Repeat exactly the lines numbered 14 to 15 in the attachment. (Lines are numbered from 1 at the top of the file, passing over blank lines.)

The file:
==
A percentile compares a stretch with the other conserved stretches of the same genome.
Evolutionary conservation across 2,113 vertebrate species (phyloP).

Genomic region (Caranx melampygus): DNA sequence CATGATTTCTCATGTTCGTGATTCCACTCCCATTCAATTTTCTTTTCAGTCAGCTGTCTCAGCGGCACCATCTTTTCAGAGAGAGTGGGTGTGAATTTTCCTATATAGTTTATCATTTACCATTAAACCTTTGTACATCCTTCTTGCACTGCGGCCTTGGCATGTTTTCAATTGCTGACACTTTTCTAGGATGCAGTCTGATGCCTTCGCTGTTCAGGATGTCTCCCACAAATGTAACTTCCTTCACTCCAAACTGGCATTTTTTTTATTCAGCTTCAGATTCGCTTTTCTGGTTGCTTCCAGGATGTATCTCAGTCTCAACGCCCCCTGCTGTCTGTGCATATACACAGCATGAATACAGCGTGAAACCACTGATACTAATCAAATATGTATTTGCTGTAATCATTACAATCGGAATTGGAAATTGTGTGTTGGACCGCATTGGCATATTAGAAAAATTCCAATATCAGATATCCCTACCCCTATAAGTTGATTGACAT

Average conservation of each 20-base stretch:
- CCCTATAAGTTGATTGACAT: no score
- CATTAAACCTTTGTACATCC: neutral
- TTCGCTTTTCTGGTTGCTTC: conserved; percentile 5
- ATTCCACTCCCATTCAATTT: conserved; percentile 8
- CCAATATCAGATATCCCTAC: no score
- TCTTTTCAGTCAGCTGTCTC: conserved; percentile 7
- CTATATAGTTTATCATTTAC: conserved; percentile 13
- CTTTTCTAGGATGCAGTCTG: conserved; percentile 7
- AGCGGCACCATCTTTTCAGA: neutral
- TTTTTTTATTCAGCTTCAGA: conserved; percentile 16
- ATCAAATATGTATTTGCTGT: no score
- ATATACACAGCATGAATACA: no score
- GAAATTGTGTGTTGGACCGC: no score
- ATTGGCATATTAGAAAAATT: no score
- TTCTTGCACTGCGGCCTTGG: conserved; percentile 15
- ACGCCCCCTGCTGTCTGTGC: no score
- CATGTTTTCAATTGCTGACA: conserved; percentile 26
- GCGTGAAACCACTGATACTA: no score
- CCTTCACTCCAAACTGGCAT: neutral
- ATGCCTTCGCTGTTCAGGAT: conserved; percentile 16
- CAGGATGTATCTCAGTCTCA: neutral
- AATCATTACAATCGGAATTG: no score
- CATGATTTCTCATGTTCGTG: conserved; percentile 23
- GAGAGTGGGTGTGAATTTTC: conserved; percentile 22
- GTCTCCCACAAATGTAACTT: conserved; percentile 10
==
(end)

- TTTTTTTATTCAGCTTCAGA: conserved; percentile 16
- ATCAAATATGTATTTGCTGT: no score